The backpropagation of error algorithm (BP) is often said to be impossible to implement in a real brain. The recent success of deep networks in machine learning and AI, however, has inspired proposals for understanding how the brain might learn across multiple layers, and hence how it might implement or approximate BP. As of yet, none of these proposals have been rigorously evaluated on tasks where BP-guided deep learning has proved critical, or in architectures more structured than simple fully-connected networks. Here we present the first results on scaling up biologically motivated models of deep learning on datasets which need deep networks with appropriate architectures to achieve good performance. We present results on the MNIST, CIFAR-10, and ImageNet datasets and explore variants of target-propagation (TP) and feedback alignment (FA) algorithms, and explore performance in both fully- and locally-connected architectures. We also introduce weight-transport-free variants of difference target propagation (DTP) modified to remove backpropagation from the penultimate layer. Many of these algorithms perform well for MNIST, but for CIFAR and ImageNet we find that TP and FA variants perform significantly worse than BP, especially for networks composed of locally connected units, opening questions about whether new architectures and algorithms are required to scale these approaches. Our results and implementation details help establish baselines for biologically motivated deep learning schemes going forward.

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Rohan Anil, Gabriel Pereyra, Alexandre Passos, Robert Ormandi, George E. Dahl, Geoffrey E. Hinton

Techniques such as ensembling and distillation promise model quality improvements when paired with almost any base model. However, due to increased test-time cost (for ensembles) and increased complexity of the training pipeline (for distillation), these techniques are challenging to use in industrial settings. In this paper we explore a variant of distillation which is relatively straightforward to use as it does not require a complicated multi-stage setup or many new hyperparameters. Our first claim is that online distillation enables us to use extra parallelism to fit very large datasets about twice as fast. Crucially, we can still speed up training even after we have already reached the point at which additional parallelism provides no benefit for synchronous or asynchronous stochastic gradient descent. Two neural networks trained on disjoint subsets of the data can share knowledge by encouraging each model to agree with the predictions the other model would have made. These predictions can come from a stale version of the other model so they can be safely computed using weights that only rarely get transmitted. Our second claim is that online distillation is a cost-effective way to make the exact predictions of a model dramatically more reproducible. We support our claims using experiments on the Criteo Display Ad Challenge dataset, ImageNet, and the largest to-date dataset used for neural language modeling, containing $6\times 10^{11}$ tokens and based on the Common Crawl repository of web data.

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Melody Y. Guan, Varun Gulshan, Andrew M. Dai, Geoffrey E. Hinton

Data are often labeled by many different experts with each expert only labeling a small fraction of the data and each data point being labeled by several experts. This reduces the workload on individual experts and also gives a better estimate of the unobserved ground truth. When experts disagree, the standard approaches are to treat the majority opinion as the correct label or to model the correct label as a distribution. These approaches, however, do not make any use of potentially valuable information about which expert produced which label. To make use of this extra information, we propose modeling the experts individually and then learning averaging weights for combining them, possibly in sample-specific ways. This allows us to give more weight to more reliable experts and take advantage of the unique strengths of individual experts at classifying certain types of data. Here we show that our approach leads to improvements in computer-aided diagnosis of diabetic retinopathy. We also show that our method performs better than competing algorithms by Welinder and Perona (2010), and by Mnih and Hinton (2012). Our work offers an innovative approach for dealing with the myriad real-world settings that use expert opinions to define labels for training.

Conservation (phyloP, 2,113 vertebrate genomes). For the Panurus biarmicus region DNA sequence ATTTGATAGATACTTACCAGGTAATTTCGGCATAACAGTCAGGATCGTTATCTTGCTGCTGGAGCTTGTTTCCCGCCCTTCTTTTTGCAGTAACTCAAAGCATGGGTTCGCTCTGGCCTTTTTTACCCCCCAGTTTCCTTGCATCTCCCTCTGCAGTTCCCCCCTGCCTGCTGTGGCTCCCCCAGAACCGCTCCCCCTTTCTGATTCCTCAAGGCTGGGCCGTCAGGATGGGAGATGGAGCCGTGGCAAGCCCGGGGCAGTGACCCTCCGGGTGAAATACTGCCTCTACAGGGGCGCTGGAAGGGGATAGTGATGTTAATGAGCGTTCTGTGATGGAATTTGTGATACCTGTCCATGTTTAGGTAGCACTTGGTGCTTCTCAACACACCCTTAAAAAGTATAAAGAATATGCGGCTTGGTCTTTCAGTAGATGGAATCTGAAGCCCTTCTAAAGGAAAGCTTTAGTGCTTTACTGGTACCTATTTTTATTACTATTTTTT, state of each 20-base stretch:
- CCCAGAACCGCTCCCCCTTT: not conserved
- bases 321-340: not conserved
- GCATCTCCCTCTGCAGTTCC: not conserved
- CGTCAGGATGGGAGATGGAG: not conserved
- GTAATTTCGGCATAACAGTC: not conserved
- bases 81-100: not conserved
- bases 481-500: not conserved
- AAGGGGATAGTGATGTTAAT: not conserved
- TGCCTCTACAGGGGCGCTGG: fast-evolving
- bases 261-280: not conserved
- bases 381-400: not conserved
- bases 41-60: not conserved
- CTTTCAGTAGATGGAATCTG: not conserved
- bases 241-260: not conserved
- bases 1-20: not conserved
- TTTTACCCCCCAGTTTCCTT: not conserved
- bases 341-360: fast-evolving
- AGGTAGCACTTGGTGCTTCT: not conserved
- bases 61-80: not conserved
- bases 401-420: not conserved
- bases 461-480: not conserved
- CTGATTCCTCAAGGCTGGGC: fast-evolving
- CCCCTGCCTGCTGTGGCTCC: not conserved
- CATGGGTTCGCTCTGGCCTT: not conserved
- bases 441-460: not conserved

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S. M. Ali Eslami, Nicolas Heess, Theophane Weber, Yuval Tassa, David Szepesvari, Koray Kavukcuoglu, Geoffrey E. Hinton

We present a framework for efficient inference in structured image models that explicitly reason about objects. We achieve this by performing probabilistic inference using a recurrent neural network that attends to scene elements and processes them one at a time. Crucially, the model itself learns to choose the appropriate number of inference steps. We use this scheme to learn to perform inference in partially specified 2D models (variable-sized variational auto-encoders) and fully specified 3D models (probabilistic renderers). We show that such models learn to identify multiple objects - counting, locating and classifying the elements of a scene - without any supervision, e.g., decomposing 3D images with various numbers of objects in a single forward pass of a neural network. We further show that the networks produce accurate inferences when compared to supervised counterparts, and that their structure leads to improved generalization.